Tua Tagovailoa throws interception. Dolphins have a problem but not what you think

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The Miami Dolphins’ starting offense didn’t get in the end zone in their preseason-opener Saturday despite having the football inside the Chicago Bears 10 yard line on one occasion and inside the 20 on another.

And quarterback Tua Tagovailoa, playing his first-ever NFL preseason game because there were no such exercises last season, threw an interception on his last throw and finished with a cringe-worthy 62.3 quarterback rating.

So, yes, the Dolphins have a problem on offense.

But it’s not what you think.

At least it’s not what seems obvious.

The obvious thing for this column to say is that Tagovailoa is the problem because the interception he threw in the second quarter changed the theme of his entire performance from hopeful and improving to ultimately not good enough.

And, it should be said, the interception was not good. Tagovailoa was late on the entire play. He was late seeing a wide open Adam Shaheen and late throwing the ball -- to the extent when he eventually decided to try the pass, the tight end was already double covered by defenders who weren’t even in the picture moments earlier.

“To me, Adam looked wide open,” Tagovailoa said. “I was late. In this league you can never be late over the middle in the red area. Those are recipes for disaster. That’s what happened.”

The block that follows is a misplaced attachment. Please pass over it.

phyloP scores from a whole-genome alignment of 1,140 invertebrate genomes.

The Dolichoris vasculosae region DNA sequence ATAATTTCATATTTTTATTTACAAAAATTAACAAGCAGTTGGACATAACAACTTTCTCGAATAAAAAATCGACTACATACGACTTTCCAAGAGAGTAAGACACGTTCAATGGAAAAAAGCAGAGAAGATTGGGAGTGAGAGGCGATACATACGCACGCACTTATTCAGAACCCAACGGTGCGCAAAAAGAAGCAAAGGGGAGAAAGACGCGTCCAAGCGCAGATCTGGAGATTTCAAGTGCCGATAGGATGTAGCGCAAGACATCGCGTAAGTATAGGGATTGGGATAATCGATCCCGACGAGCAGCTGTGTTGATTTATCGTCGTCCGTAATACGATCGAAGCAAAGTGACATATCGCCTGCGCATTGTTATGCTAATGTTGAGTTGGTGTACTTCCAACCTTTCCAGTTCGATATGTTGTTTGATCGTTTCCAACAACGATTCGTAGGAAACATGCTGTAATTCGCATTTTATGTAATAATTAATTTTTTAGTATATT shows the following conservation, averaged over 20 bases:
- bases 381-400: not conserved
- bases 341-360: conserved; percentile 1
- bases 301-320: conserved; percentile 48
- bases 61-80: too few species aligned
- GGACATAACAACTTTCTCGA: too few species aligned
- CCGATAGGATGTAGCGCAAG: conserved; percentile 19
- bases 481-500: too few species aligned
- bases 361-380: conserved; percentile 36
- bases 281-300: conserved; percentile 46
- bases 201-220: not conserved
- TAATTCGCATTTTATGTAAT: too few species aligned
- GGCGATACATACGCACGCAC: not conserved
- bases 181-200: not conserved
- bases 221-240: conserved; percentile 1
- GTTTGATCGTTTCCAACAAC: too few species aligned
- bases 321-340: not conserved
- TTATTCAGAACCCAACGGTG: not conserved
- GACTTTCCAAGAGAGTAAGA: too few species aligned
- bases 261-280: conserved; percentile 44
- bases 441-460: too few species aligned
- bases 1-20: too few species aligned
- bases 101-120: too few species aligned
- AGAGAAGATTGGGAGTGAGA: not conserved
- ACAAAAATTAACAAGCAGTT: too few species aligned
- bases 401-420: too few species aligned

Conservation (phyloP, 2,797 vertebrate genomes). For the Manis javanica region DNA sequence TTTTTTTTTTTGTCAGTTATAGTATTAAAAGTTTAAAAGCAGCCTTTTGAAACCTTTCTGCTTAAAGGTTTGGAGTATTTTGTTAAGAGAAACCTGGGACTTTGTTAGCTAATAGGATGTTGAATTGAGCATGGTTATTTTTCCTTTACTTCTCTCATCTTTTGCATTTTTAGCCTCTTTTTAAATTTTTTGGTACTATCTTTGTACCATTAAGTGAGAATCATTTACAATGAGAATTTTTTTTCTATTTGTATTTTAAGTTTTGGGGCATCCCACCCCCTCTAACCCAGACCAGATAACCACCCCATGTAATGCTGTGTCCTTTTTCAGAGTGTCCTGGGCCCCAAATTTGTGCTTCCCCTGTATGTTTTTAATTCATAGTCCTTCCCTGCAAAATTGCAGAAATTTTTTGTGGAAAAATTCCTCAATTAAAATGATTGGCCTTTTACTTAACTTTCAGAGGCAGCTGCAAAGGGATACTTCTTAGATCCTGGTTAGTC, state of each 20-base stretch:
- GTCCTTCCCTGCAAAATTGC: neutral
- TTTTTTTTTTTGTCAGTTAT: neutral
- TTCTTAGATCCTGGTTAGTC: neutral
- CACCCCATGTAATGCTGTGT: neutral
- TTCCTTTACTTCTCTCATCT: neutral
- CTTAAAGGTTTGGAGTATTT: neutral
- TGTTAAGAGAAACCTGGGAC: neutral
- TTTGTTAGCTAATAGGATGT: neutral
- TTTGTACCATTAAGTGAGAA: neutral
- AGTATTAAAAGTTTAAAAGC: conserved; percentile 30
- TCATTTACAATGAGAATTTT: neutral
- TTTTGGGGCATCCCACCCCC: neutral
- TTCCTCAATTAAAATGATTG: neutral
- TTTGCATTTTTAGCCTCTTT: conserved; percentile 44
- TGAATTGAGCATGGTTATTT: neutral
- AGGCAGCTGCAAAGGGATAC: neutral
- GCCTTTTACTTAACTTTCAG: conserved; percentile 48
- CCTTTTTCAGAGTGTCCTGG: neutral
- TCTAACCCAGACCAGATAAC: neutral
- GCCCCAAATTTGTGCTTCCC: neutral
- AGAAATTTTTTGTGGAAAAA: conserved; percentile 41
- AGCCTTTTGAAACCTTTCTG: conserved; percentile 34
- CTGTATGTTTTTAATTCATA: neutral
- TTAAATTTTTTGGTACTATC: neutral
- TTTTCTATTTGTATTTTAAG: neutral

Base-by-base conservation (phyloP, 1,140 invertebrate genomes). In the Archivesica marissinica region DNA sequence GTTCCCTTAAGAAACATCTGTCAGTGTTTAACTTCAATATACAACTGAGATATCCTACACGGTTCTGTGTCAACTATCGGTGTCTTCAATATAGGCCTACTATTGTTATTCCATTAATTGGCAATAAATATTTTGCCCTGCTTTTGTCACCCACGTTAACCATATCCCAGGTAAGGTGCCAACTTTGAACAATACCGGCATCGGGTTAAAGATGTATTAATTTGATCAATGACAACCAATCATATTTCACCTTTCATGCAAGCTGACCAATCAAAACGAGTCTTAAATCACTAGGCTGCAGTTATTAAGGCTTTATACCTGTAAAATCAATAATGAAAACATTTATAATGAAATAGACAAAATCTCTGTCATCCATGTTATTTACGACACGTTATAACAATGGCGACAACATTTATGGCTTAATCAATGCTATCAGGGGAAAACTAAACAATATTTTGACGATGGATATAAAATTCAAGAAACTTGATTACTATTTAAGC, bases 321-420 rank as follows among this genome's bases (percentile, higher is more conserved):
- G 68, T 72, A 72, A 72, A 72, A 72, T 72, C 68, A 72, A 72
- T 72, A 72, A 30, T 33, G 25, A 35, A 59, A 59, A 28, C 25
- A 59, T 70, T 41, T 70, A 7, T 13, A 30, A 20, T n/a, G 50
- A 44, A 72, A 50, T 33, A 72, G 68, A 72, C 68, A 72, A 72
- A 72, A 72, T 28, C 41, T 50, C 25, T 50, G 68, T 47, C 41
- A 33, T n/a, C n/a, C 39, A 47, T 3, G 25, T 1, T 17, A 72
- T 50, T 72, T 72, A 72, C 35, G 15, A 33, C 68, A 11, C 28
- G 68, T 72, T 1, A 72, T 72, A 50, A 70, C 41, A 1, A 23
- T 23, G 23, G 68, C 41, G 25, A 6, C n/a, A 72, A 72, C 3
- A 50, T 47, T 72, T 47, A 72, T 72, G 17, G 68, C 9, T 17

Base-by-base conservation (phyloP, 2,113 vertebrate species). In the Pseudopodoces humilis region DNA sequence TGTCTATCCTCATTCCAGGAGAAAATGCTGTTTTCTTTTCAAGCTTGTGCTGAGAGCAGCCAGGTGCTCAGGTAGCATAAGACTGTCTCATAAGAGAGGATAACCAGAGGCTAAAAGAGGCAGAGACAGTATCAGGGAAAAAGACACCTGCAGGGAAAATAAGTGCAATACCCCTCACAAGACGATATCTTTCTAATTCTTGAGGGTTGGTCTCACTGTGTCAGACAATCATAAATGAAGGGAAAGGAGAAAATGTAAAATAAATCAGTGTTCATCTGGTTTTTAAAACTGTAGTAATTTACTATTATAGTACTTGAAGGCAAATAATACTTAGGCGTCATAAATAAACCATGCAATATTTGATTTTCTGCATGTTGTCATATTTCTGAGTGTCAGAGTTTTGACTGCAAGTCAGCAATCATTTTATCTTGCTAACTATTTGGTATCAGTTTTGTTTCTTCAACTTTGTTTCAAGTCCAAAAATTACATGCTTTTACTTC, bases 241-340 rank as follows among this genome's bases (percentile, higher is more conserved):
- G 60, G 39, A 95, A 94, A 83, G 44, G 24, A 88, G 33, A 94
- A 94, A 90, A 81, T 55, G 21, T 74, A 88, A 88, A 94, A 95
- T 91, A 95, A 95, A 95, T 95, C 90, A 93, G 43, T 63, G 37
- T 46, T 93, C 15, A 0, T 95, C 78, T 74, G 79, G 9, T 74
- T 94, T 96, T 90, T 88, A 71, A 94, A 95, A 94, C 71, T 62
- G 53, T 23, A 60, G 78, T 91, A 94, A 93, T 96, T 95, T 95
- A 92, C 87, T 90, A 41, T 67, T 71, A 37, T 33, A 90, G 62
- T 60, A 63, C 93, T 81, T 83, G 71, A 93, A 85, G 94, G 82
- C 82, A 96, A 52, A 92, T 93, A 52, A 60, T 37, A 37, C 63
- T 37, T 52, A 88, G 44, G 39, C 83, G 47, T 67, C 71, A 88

That is what happened. But Tagovailoa’s reading of the defense and not processing the game action quickly enough is not the root cause of why it happened.

The root cause is Tagovailoa still doesn’t have a set or receivers he is so bonded with as to allow him to play instinctively with them.

So he was thinking on that play. Going through a progression to see if his first read (to a backup receiver) was open, instead of knowing his starting receiver would be open or not. And by the time he saw Shaheen and fired the pass, it was too late.

Football is definitely a thinking-man’s game, especially at quarterback. But it’s also a game of instinct and chemistry.

And there’s no way Tagovailoa and all his receivers have the kind of chemistry required to play so fast that the quarterback’s pass would have been out to his first progression faster. The chemistry is not there as to allow Tagovailoa to move on to Shaheen standing wide open early in the play.

That is not Tagovailoa’s fault. It is not anyone’s fault, really.

But it is a thing to think about because the Dolphins receiver corps simply hasn’t been on the practice field often enough to find that chemistry with Tagovailoa. Or he with them.

And so we all look at Tagovailoa like it’s somehow his fault. And he accepts it.

“I think the better question for that is what didn’t I do wrong?” he said to start his press conference. “ I thought I did alright. There are a lot of things we need to clean up offensively -- with our communication, more so our execution with our plays that we were given.